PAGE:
As illustrated by the timing diagram of FIG. 3, the scanning mode is entered by stopping the system clock with CLK low, while SCKA and SCKB are both low. As previously described, this causes the master latch in FIG. 2 to be closed (holding data) and the slave latch to be open (transparent). A control signal (SELECT) is then issued, forcing the clock phase SCKB high to close the slave latch. Scan clocking begins by asserting the clock phase SCKA, which clocks the scan data into the master latch. After an interval, the inverted scan clock SCKB goes low to clock scan data from the master latch to the slave latch. Cycles of the clock phases SCKA and SCKB are repeated until the scan ring contents are shifted to the desired position. At this point, the SELECT input is brought low, causing SCKB to go low, and allowing the slave latch to become transparent. Normal clocking is then resumed by the rise of the clock signal CLK.
The master-slave flip-flop circuit of FIG. 2 is configured as an edge-triggered D type flip-flop, with only the slave outputs used. In a two-phase latch system, an A latch (master) drives remote B latches, and in addition, the master latch always has an associated slave latch for scan purposes. This master-slave latch pair is created by combining the master latch of FIG. 1 with the slave latch of FIG. 5, tying the Q output of the master to the D input of the slave. For all instances of master-slave pairs, the master and slave latches must be physically adjacent, sharing common clock terminals CLK, CLK. This insures simultaneous closing of the master latch and opening of the slave latch, preventing master and slave latches from being transparent at the same time, which would result in improper circuit operation and loss of data.
In a two-phase system, the phase A (master) and remote phase B latches do not share the same clock terminals, and it is necessary to put some guaranteed minimum delay in the logic paths between them to prevent hold time violations under conditions of clock skew. This condition also arises where one flip-flop drives another flip-flop.
The B latch illustrated in FIG. 4 is similar to the slave latch in FIG. 5 without the scanning clock SCKB and the switching pair Q31, Q32, and like reference numerals designate corresponding elements in the two figures. In the embodiment of FIG. 4, the collector of transistor Q28 is connected directly to the input pair Q22, Q23, and the collector of transistor Q29 is connected directly to the latch pair Q24, Q25, and the pair Q28, Q29 thus controls the switching of current between the input pair and the latch pair. Input data is applied to the base of transistor Q22 in the input pair, and the voltage VB1 is applied to the base of transistor Q23, the other transistor in the input pair.
The B slave latch shown in FIG. 5 is similar to the slave latch in the embodiment of FIG. 2, and like reference numerals designate corresponding elements in the two figures. In the embodiment of FIG. 5, the input data is applied to the base of transistor Q22 in the input pair, and the voltage VB1 is applied to the base of transistor Q23, the other transistor in the input pair.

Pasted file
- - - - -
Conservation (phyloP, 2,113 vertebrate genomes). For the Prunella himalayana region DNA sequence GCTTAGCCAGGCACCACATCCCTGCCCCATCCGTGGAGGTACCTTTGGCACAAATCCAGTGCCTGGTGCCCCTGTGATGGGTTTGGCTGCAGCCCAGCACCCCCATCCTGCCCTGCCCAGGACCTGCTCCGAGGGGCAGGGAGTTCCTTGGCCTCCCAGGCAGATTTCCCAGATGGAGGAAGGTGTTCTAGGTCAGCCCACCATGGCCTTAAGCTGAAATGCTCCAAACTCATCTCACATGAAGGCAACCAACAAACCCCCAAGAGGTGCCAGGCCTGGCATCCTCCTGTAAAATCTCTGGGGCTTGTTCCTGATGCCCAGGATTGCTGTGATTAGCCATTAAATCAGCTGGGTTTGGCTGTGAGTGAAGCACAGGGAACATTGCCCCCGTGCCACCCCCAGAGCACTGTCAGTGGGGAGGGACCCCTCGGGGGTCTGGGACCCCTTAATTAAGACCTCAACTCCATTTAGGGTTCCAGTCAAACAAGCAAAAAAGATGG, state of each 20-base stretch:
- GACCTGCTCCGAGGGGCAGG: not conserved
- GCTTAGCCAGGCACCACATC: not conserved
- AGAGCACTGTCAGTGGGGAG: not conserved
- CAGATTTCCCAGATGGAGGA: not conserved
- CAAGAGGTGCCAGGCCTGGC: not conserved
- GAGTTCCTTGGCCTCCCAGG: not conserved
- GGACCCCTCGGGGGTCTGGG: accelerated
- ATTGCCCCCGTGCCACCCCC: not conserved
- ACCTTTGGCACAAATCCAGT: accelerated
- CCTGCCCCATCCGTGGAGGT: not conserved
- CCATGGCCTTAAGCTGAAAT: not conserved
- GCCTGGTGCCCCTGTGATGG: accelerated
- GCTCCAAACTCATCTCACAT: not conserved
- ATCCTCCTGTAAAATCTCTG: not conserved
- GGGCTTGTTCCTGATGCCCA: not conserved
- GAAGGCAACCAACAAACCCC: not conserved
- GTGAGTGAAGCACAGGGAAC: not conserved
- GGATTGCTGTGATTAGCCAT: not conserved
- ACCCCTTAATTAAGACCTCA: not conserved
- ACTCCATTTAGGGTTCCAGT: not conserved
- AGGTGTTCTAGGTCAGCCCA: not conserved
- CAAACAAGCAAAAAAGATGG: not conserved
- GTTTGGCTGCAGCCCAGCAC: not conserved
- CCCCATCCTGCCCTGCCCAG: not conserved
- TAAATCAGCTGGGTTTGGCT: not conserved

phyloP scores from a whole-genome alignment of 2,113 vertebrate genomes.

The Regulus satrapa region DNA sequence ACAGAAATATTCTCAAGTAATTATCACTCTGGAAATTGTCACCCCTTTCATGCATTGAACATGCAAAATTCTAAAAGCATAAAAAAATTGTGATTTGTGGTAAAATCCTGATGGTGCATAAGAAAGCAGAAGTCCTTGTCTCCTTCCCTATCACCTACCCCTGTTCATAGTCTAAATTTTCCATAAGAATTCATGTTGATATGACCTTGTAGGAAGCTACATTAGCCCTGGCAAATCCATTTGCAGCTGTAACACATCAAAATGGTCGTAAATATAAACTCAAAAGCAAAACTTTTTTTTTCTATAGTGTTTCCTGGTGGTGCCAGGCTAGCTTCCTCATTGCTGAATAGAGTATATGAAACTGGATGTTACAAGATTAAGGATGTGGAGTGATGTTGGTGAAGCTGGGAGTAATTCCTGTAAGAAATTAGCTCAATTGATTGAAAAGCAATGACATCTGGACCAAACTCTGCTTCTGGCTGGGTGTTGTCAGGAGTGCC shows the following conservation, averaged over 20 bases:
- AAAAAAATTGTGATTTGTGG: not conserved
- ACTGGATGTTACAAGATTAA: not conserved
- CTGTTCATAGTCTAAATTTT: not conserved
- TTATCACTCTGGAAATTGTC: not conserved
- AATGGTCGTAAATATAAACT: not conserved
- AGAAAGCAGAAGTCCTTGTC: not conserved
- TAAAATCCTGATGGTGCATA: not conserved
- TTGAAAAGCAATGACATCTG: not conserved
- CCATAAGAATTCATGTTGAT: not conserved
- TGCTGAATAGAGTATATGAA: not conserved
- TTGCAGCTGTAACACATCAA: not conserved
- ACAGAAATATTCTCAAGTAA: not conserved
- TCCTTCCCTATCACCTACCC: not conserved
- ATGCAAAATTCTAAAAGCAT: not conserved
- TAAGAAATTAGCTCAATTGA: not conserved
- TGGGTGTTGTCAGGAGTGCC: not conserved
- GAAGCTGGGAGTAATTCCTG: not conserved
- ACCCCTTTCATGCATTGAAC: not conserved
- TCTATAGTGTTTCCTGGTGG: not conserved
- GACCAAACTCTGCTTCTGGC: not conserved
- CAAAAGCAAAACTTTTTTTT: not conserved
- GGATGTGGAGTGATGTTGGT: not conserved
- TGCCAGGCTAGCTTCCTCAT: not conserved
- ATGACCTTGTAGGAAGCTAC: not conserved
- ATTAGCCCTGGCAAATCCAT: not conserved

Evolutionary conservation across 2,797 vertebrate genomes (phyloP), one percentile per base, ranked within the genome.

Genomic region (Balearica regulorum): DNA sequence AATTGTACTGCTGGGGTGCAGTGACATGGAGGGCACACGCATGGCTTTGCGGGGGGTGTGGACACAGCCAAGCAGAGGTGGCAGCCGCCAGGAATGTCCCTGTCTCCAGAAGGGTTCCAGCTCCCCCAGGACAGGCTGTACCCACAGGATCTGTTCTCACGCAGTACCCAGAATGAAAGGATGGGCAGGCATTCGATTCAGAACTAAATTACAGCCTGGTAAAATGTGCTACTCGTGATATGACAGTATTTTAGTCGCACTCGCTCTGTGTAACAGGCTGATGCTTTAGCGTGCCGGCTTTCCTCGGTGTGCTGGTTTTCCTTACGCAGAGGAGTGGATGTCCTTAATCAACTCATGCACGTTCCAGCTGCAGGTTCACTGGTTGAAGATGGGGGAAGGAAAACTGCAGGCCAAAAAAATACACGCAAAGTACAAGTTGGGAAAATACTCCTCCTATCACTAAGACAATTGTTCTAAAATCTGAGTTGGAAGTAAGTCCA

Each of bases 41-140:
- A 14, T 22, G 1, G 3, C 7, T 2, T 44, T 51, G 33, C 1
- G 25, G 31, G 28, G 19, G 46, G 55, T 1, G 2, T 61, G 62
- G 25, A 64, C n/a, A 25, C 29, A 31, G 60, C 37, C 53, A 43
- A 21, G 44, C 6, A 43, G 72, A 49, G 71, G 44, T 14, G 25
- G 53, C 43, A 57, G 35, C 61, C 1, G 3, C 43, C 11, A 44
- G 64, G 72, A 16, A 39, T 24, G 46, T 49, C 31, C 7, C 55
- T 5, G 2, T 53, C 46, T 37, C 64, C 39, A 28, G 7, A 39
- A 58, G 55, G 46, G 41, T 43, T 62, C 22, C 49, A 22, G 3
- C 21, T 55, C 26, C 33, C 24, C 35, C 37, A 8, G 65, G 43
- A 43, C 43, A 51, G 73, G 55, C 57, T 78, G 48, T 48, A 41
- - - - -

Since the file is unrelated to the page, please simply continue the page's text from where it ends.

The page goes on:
FIG. 6 illustrates one example of a logic system utilizing the invention. Non-overlapping scan clocks SCAN CLOCK A and SCAN CLOCK B are applied to a scan clock control 20, along with the SELECT signal. The scan clock control is a logic circuit which generates SCKA and SCKB from SCAN CLOCK A and SCAN CLOCK B in accordance with the following Boolean relationships:
SCKA=SCAN CLOCK A
SCKB=SELECT SCAN CLOCK B
The system shown in FIG. 6 also includes a flip-flop 21 which consists of a master-slave latch pair as shown in FIG. 2 configured as a flip-flop, with edge-triggering occurring on the falling edge of the clock signal CLK. Flip-flop 21 drives a similar flip-flop 22 through a logic circuit 23. Flip-flop 22, in turn, drives another logic circuit 24.
Flip-flop 21 also drives a phase A master latch 26 through a logic circuit 27. This latch is similar to the circuit of FIG. 1, and it drives a slave latch 28 of the type shown in FIG. 2 or FIG. 5. The slave latch is directly connected to the master output, the two latches have a common clock terminal, and the slave is available for both logic and scan purposes. The slave drives a flip-flop 29 similar to flip-flop 21 through a logic circuit 31.
Phase A master latch 26 also drives a simple phase B latch 33 of the type shown in FIG. 4 through a logic circuit 34, and the B latch drives another master latch 36 through a logic circuit 37. The B latch is transparent during scanning with the system clock CLK low.
The square wave differential clock CLK is applied to all of the state elements in the system of FIG. 6. The scan clocks SCKA, SCKB are applied to the flip-flops, the scan clock phase SCKA is applied to all of the master latches, and the scan clock phase SCKB is applied to the slave latches. All of the master-slave latch pairs in the system can be serially connected together in a scan chain, with the output of any flip-flop or slave latch being connected to the scan input SCI of any other flip-flop or master latch. In the embodiment of FIG. 6, an example of a scan chain connection is shown in dashed lines. This particular connection is shown by way of example, and it is to be understood that the scan chain elements can be connected in any desired order. In the example of FIG. 6, the scan data is applied to the scan input SCI of flip-flop 21, and the serial connection goes from flip-flop 21 to flip-flop 22 to master-slave pair 26, 28 to flip-flop 29 to master latch 36.